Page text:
Acanthamoeba can also cause disseminated infection by entering the skin through a cut, wound, or through the nostrils. Once inside the body, the amebas travel through the bloodstream to other parts of the body, especially the lungs, brain, and spinal cord.

The spread of Acanthamoeba infection from one person to another has never been reported.

Symptoms of Acanthamoeba keratitis

The symptoms of Acanthamoeba keratitis can be very similar to the symptoms of other more common eye infections. The symptoms, which can last several weeks to months, are not the same for everyone and may include:

  • Eye pain
  • Eye redness
  • Blurred vision
  • Sensitivity to light
  • Sensation of something in the eye
  • Excessive tearing
  • Eye infection with Acanthamoeba has never been known to cause infections in other parts of the body.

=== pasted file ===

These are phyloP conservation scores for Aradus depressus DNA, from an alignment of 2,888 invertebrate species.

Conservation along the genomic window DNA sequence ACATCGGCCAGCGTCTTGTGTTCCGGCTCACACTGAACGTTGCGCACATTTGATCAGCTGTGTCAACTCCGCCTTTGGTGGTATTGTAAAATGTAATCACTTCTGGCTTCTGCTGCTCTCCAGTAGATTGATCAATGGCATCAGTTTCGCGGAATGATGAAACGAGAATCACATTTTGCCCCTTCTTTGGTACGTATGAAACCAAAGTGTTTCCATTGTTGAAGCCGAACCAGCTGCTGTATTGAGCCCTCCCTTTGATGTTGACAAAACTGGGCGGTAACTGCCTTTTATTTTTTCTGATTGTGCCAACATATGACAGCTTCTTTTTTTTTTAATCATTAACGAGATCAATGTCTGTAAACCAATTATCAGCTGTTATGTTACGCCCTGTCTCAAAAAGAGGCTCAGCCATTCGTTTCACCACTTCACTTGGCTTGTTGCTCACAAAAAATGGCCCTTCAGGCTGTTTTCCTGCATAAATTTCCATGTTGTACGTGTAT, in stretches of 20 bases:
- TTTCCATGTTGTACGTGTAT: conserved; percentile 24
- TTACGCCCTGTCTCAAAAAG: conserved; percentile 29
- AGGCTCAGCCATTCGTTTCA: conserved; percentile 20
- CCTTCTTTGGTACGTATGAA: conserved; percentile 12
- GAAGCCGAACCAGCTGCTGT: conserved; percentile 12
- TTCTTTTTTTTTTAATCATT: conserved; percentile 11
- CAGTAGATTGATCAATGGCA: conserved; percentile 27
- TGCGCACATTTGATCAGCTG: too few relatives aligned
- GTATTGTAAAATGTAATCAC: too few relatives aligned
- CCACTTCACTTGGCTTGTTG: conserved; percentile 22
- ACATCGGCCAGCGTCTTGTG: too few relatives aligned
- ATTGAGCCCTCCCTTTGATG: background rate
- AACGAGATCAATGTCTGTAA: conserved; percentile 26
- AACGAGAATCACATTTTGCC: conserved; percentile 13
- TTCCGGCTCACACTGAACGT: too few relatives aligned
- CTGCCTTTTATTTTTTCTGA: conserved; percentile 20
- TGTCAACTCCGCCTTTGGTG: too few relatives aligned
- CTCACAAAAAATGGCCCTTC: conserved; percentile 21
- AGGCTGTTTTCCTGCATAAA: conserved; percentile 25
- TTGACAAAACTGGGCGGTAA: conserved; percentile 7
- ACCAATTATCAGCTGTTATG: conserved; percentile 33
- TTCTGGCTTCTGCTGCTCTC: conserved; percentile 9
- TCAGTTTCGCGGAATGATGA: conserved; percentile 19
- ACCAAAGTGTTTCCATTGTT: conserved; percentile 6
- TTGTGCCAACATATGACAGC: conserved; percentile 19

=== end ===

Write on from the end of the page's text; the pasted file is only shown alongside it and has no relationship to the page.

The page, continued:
• Granulomatous Encephalitis

Disseminated infection

Acanthamoeba can cause a serious, most often deadly, infection of the brain and spinal cord called Granulomatous Encephalitis (GAE). Once infected, a person may suffer with headaches, stiff neck, nausea and vomiting, tiredness, confusion, lack of attention to people and surroundings, loss of balance and bodily control, seizures, and hallucinations. Symptoms progress over several weeks and death usually occurs. Skin infections do not necessarily lead to disseminated disease.

Skin lesions

Acanthamoeba can also cause skin lesions and/or disseminated infection. These infections usually occur in people with compromised immune systems.

Precautions

Acanthamoeba keratitis is most common in people who wear contact lenses, but anyone can develop the infection. For people who wear contact lenses, certain practices can increase the risk of getting Acanthamoeba keratitis:

  • Storage and handling lenses improperly
  • Disinfecting lenses improperly (such as using tap water or homemade solutions to clean the lenses)
  • Swimming, using a hot tub, or showering while wearing lenses
  • Coming into contact with contaminated water
  • Having a history of trauma to the cornea